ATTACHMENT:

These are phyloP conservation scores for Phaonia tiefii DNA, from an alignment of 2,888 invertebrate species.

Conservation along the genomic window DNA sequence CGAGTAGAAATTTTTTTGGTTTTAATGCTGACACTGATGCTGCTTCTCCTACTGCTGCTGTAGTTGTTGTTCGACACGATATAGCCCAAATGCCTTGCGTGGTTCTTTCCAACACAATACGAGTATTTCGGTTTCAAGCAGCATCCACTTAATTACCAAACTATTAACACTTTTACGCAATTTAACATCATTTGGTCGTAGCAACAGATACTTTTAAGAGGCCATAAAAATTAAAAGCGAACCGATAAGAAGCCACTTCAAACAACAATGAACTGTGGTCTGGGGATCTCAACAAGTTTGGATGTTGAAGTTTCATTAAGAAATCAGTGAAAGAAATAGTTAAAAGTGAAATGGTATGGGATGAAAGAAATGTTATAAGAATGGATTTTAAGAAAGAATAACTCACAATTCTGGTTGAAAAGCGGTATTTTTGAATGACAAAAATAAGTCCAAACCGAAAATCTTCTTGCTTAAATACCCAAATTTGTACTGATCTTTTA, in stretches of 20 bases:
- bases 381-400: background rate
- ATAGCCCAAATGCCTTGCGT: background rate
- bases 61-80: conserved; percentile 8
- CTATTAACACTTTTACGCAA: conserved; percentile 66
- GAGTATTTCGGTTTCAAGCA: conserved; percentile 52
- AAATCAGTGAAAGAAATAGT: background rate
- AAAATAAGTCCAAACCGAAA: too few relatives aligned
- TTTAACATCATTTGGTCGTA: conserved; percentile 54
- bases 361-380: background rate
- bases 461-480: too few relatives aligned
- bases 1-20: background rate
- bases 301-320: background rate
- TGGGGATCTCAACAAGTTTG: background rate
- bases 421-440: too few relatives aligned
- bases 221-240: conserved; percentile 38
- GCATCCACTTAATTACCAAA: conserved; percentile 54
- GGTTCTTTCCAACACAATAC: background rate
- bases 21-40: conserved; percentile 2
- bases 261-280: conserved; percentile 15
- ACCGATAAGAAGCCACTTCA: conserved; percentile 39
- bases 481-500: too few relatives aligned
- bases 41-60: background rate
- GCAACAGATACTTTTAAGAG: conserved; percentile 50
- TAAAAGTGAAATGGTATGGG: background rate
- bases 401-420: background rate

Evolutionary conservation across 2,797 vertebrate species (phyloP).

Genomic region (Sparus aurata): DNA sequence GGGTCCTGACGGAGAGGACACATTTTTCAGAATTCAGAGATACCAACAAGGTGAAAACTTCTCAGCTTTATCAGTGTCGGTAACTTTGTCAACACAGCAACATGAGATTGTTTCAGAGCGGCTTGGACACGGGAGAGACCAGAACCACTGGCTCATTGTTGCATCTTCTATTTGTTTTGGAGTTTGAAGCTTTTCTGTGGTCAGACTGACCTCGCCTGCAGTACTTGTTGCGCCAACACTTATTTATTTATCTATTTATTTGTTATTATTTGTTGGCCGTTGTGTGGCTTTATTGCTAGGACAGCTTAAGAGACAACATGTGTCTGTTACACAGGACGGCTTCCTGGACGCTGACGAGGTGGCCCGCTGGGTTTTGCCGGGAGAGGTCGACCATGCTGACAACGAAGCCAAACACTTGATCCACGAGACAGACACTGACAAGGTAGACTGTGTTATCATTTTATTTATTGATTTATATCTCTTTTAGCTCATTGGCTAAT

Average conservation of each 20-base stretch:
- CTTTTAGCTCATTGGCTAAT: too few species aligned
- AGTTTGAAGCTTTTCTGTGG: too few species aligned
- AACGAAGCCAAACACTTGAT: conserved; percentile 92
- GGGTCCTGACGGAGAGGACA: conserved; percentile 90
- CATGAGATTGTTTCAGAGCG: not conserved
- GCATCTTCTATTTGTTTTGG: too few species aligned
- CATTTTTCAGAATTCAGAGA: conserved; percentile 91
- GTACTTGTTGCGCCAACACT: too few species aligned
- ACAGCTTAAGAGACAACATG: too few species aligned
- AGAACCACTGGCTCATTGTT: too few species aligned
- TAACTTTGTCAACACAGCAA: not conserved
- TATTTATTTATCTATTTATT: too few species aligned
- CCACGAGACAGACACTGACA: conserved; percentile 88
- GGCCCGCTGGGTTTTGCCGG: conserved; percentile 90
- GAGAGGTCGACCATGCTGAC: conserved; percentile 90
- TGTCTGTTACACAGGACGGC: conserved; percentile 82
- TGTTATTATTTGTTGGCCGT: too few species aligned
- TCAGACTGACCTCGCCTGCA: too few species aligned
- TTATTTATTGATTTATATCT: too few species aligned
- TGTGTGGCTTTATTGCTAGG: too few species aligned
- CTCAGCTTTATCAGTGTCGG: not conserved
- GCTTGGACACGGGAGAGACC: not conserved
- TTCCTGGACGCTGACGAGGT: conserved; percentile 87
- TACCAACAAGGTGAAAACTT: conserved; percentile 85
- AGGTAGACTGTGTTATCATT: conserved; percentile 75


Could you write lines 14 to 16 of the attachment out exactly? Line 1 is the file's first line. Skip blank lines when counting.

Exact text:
- bases 301-320: background rate
- TGGGGATCTCAACAAGTTTG: background rate
- bases 421-440: too few relatives aligned